Adam Turner '88 will be holding talk about how companies use personal data.
In his book What Stays in Vegas, journalist Adam Tanner exposes the greatest threat to privacy today. It is not the NSA, but good-old American companies. Internet giants, leading retailers and other firms are gathering data behind the scenes with little oversight from anyone. No company knows the value of data better than Caesars Entertainment, a Las Vegas-based casino-entertainment company. The secret to the company’s success lies in their one unrivaled asset: they know their clients intimately by tracking the activities of the overwhelming majority of gamblers. Caesars’ dogged data-gathering methods have been so successful that they have grown to become the world’s largest casino operator, and have inspired companies of all kinds to ramp up their own data mining in the hopes of boosting their targeted marketing efforts.
The reality is that we live in an age where our personal information is harvested and aggregated whether we like it or not. And it is growing ever more difficult for those businesses that choose not to engage in more intrusive data gathering to compete with those that do. Tanner’s timely warning resounds: yes, there are many benefits to the free flow of all this data, but there is a dark side as well. With societal and legal boundaries on the use of personal data still largely undefined, the potential for abuse looms large.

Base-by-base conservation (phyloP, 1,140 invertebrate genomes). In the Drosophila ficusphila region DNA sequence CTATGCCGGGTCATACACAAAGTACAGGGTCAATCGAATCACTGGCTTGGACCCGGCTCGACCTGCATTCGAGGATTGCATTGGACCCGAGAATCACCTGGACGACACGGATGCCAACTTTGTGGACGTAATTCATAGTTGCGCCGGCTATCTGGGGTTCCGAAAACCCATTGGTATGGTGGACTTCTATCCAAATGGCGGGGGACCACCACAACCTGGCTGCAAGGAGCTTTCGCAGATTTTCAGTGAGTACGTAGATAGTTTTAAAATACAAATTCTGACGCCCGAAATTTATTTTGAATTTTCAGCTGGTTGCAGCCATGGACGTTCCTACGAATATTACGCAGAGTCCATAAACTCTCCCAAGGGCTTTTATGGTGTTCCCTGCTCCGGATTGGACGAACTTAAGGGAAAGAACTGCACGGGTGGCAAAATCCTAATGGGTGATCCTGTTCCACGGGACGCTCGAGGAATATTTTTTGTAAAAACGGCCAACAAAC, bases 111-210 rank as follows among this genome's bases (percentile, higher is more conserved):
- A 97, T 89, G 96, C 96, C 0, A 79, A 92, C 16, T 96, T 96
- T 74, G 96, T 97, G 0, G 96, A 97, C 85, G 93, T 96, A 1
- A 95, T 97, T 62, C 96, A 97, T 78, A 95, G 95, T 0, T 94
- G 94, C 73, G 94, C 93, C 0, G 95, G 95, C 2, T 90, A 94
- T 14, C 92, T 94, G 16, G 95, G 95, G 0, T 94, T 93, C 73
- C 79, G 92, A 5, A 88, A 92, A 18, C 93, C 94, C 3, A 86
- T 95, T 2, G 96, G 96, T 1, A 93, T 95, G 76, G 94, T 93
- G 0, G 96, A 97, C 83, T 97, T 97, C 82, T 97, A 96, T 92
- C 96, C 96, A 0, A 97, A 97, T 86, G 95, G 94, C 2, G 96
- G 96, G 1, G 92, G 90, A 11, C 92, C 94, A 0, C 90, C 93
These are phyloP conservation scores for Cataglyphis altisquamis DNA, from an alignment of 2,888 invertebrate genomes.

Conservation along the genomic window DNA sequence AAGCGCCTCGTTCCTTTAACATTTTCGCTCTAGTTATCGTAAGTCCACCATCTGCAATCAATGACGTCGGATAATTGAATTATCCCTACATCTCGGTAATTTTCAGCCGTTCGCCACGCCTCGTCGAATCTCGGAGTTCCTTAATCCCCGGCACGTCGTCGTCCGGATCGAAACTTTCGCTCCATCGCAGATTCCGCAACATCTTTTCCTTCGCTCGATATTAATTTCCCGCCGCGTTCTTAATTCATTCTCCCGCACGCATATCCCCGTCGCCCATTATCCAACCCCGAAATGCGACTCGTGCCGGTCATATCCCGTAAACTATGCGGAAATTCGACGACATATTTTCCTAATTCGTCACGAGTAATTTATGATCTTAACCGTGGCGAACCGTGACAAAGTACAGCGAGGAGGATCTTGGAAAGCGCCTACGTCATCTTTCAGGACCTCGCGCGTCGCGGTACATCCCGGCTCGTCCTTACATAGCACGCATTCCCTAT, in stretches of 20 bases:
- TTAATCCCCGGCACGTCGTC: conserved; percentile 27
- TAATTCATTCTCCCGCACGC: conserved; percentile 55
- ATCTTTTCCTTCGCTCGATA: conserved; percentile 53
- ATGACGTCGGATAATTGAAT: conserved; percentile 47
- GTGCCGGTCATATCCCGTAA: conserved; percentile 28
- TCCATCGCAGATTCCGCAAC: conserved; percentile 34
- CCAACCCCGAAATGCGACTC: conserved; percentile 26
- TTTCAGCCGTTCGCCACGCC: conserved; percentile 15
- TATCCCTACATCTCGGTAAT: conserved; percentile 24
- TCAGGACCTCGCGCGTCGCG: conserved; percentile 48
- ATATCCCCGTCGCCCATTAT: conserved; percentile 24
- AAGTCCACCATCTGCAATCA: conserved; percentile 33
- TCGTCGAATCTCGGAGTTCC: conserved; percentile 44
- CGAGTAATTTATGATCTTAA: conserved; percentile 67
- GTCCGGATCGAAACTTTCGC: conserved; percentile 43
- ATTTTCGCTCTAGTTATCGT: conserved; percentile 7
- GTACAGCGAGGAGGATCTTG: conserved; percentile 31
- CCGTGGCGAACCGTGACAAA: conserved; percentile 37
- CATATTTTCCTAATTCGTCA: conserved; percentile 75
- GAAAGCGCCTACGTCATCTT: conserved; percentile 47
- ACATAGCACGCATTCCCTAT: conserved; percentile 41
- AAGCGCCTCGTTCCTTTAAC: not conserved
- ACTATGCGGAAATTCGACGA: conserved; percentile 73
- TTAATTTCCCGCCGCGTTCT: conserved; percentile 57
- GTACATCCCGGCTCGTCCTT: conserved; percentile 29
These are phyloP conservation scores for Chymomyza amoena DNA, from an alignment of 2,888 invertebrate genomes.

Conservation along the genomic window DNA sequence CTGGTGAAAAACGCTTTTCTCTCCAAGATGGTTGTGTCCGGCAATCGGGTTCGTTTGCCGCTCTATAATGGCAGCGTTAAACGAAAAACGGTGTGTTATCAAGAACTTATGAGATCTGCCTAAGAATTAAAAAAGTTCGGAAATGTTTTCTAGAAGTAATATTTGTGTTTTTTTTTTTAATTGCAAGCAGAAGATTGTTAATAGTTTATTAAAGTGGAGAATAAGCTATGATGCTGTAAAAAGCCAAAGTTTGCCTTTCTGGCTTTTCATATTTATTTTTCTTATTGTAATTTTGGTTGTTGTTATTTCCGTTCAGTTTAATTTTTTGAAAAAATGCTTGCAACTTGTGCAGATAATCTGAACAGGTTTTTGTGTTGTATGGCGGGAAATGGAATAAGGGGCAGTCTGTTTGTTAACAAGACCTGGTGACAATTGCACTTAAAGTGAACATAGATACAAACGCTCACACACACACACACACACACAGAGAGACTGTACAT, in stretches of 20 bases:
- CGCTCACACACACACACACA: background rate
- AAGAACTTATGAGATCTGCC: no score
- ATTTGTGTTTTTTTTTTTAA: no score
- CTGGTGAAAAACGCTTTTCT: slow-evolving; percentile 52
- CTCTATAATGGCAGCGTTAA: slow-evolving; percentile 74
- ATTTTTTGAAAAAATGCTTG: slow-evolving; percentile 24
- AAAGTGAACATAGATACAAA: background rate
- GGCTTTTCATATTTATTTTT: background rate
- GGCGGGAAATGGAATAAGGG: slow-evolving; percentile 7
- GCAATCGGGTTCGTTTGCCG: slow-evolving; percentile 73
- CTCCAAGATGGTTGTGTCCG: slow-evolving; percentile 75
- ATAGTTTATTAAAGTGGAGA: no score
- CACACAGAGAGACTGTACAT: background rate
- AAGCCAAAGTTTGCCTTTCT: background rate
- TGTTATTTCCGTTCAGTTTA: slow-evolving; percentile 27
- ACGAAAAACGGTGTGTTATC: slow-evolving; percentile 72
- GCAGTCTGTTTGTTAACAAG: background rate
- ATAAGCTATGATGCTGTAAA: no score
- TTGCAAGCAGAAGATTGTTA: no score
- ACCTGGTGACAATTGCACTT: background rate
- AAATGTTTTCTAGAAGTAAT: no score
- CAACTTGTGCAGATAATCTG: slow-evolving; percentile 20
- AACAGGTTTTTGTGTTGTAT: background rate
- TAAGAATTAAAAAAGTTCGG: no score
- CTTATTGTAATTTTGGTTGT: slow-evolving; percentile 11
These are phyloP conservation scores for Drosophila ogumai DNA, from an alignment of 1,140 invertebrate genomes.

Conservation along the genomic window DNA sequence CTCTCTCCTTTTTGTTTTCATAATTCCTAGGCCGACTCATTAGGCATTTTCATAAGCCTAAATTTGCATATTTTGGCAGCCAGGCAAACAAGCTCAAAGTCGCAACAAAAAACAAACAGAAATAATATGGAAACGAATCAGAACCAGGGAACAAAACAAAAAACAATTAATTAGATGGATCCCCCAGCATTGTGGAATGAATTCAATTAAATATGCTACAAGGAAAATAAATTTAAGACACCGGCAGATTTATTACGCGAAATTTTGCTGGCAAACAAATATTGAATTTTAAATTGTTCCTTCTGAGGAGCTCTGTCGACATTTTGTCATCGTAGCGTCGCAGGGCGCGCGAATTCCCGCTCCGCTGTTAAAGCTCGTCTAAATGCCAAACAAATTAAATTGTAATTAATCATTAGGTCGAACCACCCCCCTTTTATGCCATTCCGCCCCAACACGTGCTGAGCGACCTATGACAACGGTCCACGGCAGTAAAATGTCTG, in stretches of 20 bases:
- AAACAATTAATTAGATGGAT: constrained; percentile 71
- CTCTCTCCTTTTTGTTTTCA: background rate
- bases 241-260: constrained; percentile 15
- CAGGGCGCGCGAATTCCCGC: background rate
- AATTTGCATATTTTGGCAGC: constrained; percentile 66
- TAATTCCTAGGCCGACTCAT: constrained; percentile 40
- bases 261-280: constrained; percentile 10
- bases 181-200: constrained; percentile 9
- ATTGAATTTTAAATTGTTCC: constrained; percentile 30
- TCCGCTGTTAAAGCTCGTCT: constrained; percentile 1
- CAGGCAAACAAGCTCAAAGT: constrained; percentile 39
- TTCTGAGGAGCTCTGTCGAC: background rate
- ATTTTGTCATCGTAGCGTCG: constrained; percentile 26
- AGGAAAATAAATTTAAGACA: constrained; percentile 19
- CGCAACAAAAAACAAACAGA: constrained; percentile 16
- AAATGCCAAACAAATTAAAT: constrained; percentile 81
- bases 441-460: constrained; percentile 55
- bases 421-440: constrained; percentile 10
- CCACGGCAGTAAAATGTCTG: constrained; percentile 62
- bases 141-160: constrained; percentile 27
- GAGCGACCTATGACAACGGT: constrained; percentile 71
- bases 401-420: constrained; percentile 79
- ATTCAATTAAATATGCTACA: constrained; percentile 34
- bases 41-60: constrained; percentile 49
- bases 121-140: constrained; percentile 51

Adam Tanner is a fellow at the Institute for Quantitative Social Science at Harvard University. He is the author of “What Stays in Vegas: The World of Personal Data-Lifeblood of Big Business-and the End of Privacy as We Know It,” published in September 2014. The Washington Post named the book one of 50 notable works of non-fiction in 2014. Reviews have also appeared in the Wall Street Journal, the Huffington Post and the Financial Times. He has been at Harvard since 2011, initially as a Nieman Fellow. From 1995-2011, he was a correspondent at Reuters, including service as bureau chief for the Balkans for 2008-2011, and San Francisco bureau chief from 2003-2008. The title of his Abe research project is: “Different Approaches in Japan and the United States in the Multi-Billion Dollar Hidden Trade in Our Private Medical Data.”